A Tribute to My Mother for Mother's Day

Constance Anastopoulo

As Mother’s Day approaches, I realized that I could not quite remember what I had vowed never to forget.  I had told my children stories of their grandmother, Harriet Vallas Apostolou, my mother.  I relayed to them her funny sense of humor, her funky taste in furniture, and her unconventional approach to everything, but I had forgotten the most important part of her.  I had forgotten her hands.

Her hands were not elegant.  She did not have long tapered fingers.  Her nails were not manicured or painted.  No, there was none of that for her, but it was her hands that had been the essence of her.  So often, they were covered in dirt, for she loved to garden.  No garden gloves for her.  She liked to break the earth in her hands, to feel the ground, and she loved flowers.  It was mostly azaleas and daffodils, but any flowers would do, as long as they were colorful and vivid.  So many afternoons, as we children came home from school, we would find her in the flower beds, planting or moving a new row of flowers to add just the right shade to her gardens.   She loved to plant and nurture her flowers.

Her hands were also covered in flour, for she loved to bake.  Not cook, no, she did not enjoy cooking, with its tedious menu planning and boring lists.  There were no store bought crusts for her, only homemade.  She always was perfecting her recipes with lots of flour and butter, and so her hands were covered in dusty white powder, which often covered everything else – her face, her apron, and us, as she hugged and kissed us.  She loved to bake cakes and to try new desserts, but her favorites were pies.  There were many hours at the kitchen table, rolling out the dough for her next great pie.  My father loved her apple pies with their crisp, flaky crusts and warm, gooey sweet middles, but for me, it was always her lemon meringue pie with the brittle crusts and tangy, zesty flavor.  She would make lemon meringue pies for my birthday instead of traditional birthday cakes, and I loved it.  She never bowed to convention, never.

And, her hands were covered in paint.  Sometimes it was oils and acrylics, for she was an artist, but more often than not, it was house paint, because she had decided to change the color of her bedroom, or my bedroom, or the kitchen, again.  She was always looking for the right, bright color to match her mood.  She was never satisfied with some drab old color that had started to fade.  No, for her, it was intense light spirited colors that she liked best.  Sometimes, out of frustration with traditional color pallets, she would mix her own paint just to come up with the right color to express her frame of mind.  I perhaps admired this quality the most in her because it was so very different from me.  She was daring and bold.  I would never be those things.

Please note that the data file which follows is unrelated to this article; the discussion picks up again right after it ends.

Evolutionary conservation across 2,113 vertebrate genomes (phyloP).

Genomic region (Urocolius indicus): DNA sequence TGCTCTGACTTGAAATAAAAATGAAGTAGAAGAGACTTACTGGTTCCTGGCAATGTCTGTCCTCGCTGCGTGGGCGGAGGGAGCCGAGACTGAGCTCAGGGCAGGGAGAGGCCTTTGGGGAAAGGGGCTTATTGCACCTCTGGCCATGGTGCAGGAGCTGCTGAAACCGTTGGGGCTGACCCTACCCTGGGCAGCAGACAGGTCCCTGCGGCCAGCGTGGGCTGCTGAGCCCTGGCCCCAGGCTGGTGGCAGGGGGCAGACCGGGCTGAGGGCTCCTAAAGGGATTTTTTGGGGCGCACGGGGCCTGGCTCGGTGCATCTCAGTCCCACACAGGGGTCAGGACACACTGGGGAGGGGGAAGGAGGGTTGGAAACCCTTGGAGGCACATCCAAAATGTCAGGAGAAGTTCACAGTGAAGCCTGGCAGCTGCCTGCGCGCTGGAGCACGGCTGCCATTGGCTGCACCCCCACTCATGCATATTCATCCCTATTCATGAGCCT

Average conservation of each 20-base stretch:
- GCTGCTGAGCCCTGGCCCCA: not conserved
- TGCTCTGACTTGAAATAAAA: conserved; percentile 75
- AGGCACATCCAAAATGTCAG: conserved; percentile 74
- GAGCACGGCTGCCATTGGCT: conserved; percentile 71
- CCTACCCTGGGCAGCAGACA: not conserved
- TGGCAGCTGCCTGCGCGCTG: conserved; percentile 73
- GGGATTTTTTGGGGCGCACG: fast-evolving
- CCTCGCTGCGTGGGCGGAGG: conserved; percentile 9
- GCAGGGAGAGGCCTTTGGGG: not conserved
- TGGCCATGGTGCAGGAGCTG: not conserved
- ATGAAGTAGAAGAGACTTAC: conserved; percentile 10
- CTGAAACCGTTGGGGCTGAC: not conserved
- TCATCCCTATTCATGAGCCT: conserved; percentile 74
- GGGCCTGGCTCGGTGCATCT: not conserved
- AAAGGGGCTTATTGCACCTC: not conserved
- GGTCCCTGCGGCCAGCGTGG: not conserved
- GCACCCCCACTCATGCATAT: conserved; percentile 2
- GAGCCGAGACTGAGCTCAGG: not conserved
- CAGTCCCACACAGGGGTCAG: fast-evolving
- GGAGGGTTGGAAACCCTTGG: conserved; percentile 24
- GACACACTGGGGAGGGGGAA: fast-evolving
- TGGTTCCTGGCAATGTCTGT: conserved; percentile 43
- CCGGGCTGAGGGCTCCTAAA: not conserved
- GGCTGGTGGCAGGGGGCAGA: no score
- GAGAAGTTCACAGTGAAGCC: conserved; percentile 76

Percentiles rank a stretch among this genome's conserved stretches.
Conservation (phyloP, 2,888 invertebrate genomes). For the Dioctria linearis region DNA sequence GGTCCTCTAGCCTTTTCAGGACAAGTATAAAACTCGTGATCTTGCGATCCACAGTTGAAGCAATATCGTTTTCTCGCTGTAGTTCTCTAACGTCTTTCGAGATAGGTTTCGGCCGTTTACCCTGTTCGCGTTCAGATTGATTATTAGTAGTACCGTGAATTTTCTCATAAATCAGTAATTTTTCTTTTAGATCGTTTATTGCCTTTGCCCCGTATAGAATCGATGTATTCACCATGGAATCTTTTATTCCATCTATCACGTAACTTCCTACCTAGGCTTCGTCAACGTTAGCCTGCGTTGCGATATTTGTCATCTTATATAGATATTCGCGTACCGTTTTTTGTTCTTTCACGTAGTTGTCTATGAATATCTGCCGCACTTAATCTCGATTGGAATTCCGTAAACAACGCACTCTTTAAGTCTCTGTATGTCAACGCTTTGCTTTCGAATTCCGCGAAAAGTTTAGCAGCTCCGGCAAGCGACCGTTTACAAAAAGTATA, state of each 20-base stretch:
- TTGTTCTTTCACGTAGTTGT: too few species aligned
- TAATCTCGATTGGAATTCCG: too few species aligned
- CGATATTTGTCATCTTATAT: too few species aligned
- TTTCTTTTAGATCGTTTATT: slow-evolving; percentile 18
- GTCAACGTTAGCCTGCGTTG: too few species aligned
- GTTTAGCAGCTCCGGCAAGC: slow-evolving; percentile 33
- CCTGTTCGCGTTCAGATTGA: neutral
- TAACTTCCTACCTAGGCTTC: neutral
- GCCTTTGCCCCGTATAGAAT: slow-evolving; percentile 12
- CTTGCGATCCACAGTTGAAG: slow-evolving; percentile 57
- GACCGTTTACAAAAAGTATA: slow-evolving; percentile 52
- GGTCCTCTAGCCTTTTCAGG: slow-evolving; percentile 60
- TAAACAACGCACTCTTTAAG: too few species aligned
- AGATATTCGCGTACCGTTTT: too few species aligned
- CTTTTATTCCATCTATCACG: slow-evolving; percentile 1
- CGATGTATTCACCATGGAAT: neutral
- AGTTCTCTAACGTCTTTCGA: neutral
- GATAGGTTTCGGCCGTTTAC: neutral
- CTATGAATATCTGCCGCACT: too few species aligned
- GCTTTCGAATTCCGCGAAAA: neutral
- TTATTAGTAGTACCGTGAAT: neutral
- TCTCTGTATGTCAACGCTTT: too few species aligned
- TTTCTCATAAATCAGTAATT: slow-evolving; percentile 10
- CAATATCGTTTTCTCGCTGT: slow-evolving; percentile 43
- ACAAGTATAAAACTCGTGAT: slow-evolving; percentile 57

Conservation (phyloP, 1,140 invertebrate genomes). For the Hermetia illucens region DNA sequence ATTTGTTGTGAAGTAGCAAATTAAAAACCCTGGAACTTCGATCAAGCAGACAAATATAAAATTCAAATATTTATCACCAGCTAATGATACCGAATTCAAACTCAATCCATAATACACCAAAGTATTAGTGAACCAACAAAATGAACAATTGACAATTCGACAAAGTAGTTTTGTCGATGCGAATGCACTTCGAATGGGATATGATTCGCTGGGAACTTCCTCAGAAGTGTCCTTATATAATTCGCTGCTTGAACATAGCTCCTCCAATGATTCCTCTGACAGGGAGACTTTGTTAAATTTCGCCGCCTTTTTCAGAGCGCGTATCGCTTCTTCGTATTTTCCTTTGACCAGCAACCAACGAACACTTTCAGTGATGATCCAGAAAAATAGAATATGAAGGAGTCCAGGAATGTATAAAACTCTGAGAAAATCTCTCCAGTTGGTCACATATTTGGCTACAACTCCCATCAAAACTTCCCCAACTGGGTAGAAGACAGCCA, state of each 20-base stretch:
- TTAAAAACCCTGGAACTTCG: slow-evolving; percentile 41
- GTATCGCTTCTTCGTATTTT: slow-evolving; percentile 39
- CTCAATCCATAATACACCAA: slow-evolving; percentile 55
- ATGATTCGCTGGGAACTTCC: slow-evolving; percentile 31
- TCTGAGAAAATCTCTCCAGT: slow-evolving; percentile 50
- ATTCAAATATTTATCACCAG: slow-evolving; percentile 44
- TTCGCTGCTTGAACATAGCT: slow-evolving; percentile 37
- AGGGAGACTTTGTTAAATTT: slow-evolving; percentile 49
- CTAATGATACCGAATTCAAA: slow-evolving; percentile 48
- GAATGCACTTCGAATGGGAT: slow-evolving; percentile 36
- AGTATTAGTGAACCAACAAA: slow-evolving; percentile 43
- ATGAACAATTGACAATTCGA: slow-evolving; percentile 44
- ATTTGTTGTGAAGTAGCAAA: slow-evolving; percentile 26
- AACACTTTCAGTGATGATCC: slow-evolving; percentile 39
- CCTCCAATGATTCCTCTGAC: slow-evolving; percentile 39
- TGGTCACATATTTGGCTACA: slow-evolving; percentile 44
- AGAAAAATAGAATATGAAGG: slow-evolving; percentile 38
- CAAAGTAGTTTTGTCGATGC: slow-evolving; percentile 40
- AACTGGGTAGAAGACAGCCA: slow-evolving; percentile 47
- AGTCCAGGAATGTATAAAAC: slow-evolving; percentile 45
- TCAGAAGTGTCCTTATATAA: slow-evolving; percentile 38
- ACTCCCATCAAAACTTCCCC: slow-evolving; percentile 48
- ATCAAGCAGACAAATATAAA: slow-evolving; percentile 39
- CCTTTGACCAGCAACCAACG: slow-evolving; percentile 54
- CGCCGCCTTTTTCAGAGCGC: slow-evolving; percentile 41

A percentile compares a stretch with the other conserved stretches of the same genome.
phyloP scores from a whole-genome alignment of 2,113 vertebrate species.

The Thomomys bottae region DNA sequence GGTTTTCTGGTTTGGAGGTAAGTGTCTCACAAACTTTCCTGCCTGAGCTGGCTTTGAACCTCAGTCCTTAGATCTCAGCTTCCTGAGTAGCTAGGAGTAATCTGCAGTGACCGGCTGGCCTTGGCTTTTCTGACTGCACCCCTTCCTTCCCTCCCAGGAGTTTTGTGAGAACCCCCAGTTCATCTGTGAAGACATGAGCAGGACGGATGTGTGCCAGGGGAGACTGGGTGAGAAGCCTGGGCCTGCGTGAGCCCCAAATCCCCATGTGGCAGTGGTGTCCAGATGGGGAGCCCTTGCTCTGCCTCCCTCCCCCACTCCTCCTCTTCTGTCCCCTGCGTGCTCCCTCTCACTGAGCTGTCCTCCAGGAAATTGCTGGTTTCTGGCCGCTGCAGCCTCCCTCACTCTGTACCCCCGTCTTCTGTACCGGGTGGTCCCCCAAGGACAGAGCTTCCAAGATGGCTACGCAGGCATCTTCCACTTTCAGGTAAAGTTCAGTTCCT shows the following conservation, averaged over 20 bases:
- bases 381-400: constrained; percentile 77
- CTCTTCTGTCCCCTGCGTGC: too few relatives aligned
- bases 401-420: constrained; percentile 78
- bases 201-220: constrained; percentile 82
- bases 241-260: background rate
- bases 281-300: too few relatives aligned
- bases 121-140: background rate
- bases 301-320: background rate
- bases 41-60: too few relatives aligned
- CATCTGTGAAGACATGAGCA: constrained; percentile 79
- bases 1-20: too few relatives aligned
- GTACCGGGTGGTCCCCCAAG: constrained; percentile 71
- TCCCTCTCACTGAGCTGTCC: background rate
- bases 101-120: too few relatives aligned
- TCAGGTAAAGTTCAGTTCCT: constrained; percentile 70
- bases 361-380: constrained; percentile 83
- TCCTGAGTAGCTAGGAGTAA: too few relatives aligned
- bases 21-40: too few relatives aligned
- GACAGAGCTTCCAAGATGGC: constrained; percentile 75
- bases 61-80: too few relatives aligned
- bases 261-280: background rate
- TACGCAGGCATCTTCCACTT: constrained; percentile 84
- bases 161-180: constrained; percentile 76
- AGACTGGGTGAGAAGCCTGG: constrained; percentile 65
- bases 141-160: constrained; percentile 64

It was perhaps the caress of her hands that I loved the most however.  I would climb next to her as she talked on the phone, just so that she would stroke my head and caress my cheek.   I loved this more than anything.  I wanted just to be near her to immerse myself in her warmth.  Later, I would climb into the hospital bed with her as she would take my head in her hands and tell me not to worry.  She would tell me this was nothing serious, and that she would be home with us again soon.  I wanted to believe that.  I needed to believe that and I hung on her every word.  It had to be true. 

In the end, it was her hands I clutched as I begged her not to leave us.  I thought if I just held onto her strong, loving hands, she would stay with us forever.  It was not to be. With one last squeeze of her hands, she looked at us, and then she was gone.  She could fight no more.  As I stood in complete disbelief, it was her hands at which I stared as she lay in the coffin.  My heart was broken.  My mother was gone.  Her hands were folded so neatly across her body.  They were so still – so unlike her in life.  In my young teenage mind, I swore to myself that I would not forget them.  I would not forget her loving touch.   I could not.

Yet, as the more than twenty-five years have passed since she died, I had forgotten.  Time and distance had eroded my memory.  My life had marched on, and my mind was filled with so many other thoughts.  Then, by chance, I saw her wedding rings the other night.  It does not matter where or why I saw them, but there they were.  She had worn them every day.  She had worn them in the garden while she was planting.  She had worn them in the kitchen while she was baking.  She had worn them with her smock, when she was painting, every room, every color.  She never took them off because she said her rings symbolized her beloved family.  She had even worn them to the hospital that last time.  She had only begrudgingly given them to my father when she knew that she would wear them no more.

When I saw them, the memories came flooding back.  My eyes filled with tears.  I tried to breathe.  My chest hurt.  I had forgotten.  I will not forget again.  I will tell your granddaughters of their amazing grandmother, my mother, and her wonderful, loving hands.  I will tell them.

Happy Mother’s Day.  I still miss you.

Constance Anastopoulo is currently running for Attorney General of South Carolina, making her the first woman to ever do so. She is also an Associate Professor of Law at the Charleston School of Law. She lives in Charleston with her husband and daughters.